Why arent Miniseries more popular?
>high production values
>more interested on what it is now than what it can do next season
>side plots are tight up much better
>doesnt suffer from time constraints of movies
Yet the only one people know about is Band of Brothers
Speaking of which how does BBC and HBO keep on making them? They always get meh ratings
the miniseries on John Adams was depressing
>capital is such a piece of undeveloped shit that only slaves would work it
>White House is literally just a dingy little claustrophobic house
>everyone is dicking John Adams in the ass
>Jefferson is a piece of shit
>Hamilton is a piece of shit
>just about every city is a diseased shithole
>his son is a failure at life
>his wife is slowly dying an agonizing death
>his other son tries to avenge his father's ruined legacy as president only to fuck up his presidency even harder than his father's
>his only real lasting achievement is good foreign policy
Not profitable, even though its probably the objectively greatest form of cinematic storytelling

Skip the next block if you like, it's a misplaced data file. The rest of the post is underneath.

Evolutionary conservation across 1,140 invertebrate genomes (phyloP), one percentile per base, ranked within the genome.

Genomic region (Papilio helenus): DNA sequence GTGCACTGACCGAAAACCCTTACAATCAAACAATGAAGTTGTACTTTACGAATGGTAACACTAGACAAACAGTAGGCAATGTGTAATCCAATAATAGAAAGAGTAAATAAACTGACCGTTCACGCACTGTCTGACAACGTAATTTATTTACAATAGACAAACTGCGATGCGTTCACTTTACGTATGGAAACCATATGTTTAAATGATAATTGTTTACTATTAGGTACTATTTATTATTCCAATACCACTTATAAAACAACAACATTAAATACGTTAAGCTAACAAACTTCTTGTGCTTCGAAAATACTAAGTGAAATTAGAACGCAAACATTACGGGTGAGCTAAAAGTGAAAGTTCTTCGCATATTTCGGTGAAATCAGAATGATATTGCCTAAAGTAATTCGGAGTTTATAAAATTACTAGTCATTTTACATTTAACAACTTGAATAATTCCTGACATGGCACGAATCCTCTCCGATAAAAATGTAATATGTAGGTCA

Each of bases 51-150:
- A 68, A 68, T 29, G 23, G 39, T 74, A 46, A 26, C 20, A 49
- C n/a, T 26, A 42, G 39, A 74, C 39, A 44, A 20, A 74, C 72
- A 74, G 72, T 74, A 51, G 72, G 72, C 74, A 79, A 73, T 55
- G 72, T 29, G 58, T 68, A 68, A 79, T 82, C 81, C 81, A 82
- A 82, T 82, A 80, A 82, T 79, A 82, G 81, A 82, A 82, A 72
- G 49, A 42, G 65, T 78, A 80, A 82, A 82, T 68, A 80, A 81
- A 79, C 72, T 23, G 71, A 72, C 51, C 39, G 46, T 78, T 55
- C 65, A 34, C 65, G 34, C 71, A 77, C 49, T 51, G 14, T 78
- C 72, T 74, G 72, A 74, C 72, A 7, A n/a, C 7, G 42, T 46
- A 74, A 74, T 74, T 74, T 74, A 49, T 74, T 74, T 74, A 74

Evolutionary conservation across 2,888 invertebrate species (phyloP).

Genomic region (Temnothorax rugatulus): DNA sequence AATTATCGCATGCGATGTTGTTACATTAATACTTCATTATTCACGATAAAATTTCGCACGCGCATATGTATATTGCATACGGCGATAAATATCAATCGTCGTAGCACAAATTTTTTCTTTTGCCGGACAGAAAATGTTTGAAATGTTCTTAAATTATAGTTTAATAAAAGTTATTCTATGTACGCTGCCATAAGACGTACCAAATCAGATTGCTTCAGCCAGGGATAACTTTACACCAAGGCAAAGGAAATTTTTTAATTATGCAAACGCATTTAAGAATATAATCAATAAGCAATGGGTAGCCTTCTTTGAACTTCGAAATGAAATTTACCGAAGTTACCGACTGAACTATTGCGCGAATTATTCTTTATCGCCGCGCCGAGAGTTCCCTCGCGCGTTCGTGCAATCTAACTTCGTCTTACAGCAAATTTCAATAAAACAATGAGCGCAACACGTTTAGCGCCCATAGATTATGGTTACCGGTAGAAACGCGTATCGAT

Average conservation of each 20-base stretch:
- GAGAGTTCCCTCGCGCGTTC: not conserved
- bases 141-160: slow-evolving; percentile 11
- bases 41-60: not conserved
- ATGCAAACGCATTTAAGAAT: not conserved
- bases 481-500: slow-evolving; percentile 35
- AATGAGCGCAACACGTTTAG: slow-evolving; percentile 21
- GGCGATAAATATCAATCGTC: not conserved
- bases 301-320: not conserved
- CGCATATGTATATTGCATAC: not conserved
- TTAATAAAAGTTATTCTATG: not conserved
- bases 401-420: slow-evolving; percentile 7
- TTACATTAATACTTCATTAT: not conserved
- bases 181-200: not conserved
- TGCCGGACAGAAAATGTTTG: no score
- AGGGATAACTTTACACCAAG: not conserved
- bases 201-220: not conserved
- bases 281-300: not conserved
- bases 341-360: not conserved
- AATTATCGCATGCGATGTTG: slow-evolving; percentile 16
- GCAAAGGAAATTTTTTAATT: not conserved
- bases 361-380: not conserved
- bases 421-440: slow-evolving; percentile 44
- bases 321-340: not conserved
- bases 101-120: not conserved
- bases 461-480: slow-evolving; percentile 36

>make a movie that millions of people will watch once and you make money at the box office
>make a tv show that thousands of people will watch for years and you milk the shit out of it until it dies
Miniseries are popular with audiences, when done well, but they don't offer season after season of revenue for studios and networks. That's why they don't get made more often, even though they're really THE choice format for adapting most books to the screen. There's just not much money to be made, and they tend to cost a shitload to produce.
The miniseries is the one thing related to TV/film that I tend to get on my soapbox about. They really need to find a way to produce them AND turn a profit without completely fucking up the format. Anthology series are the closest I've seen to achieving this.